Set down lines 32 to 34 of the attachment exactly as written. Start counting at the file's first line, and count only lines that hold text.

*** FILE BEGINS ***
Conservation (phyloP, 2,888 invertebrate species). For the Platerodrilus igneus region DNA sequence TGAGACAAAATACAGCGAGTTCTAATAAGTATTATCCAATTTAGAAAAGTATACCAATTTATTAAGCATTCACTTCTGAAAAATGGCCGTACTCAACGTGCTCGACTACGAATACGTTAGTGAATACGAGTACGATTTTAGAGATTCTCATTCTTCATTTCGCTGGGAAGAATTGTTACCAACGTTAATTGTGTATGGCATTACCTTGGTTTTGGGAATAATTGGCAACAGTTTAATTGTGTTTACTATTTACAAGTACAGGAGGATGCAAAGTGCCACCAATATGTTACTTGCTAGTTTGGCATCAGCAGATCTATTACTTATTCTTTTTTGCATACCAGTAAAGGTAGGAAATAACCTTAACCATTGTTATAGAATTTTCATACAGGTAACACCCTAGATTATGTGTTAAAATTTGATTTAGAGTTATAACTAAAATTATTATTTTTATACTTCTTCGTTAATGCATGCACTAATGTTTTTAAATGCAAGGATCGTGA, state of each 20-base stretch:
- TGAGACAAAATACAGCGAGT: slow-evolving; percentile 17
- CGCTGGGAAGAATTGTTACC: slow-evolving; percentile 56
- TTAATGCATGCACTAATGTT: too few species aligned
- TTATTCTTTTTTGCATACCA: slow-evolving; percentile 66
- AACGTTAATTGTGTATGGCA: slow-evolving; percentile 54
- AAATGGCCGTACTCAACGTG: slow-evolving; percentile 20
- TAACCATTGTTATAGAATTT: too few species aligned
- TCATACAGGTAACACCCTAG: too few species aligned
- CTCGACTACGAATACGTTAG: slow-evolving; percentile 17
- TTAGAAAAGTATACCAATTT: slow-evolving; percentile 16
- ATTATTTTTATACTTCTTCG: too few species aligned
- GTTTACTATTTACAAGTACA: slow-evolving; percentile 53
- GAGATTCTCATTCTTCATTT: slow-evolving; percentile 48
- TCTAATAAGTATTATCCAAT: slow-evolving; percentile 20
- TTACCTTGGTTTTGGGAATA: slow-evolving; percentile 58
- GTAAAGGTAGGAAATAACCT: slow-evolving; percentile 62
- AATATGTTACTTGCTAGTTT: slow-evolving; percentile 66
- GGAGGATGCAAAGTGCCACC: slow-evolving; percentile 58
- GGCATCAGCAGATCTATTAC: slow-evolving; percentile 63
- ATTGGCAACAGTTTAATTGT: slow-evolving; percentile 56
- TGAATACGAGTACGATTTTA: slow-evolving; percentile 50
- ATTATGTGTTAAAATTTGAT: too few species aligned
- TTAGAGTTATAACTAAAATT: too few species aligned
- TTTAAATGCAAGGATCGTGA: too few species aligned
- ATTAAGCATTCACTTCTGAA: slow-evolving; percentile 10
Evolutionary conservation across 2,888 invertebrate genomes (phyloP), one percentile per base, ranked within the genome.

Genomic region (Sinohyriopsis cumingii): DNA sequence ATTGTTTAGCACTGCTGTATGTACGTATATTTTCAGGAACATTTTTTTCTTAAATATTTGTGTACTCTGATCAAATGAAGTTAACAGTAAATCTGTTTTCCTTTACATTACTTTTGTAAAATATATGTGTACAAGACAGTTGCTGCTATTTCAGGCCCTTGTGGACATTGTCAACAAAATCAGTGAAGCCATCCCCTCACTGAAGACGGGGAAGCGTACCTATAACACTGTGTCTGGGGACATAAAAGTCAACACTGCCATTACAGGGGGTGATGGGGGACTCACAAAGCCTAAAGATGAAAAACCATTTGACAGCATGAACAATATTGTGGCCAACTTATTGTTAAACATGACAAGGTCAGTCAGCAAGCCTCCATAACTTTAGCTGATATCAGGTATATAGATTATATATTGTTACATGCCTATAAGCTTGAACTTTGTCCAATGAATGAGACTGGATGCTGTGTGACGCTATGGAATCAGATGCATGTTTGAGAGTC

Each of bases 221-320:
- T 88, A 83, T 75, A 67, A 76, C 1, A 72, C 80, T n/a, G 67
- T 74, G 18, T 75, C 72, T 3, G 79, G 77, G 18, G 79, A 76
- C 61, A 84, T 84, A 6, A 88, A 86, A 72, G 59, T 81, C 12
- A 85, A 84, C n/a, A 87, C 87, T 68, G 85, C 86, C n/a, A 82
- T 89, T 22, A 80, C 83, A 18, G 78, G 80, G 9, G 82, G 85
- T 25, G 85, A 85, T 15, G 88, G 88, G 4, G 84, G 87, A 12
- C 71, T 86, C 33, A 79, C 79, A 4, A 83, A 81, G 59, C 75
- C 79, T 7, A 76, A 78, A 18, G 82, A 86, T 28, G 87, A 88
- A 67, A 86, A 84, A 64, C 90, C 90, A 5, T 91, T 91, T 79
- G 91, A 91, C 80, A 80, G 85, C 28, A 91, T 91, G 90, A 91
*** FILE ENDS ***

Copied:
- C 61, A 84, T 84, A 6, A 88, A 86, A 72, G 59, T 81, C 12
- A 85, A 84, C n/a, A 87, C 87, T 68, G 85, C 86, C n/a, A 82
- T 89, T 22, A 80, C 83, A 18, G 78, G 80, G 9, G 82, G 85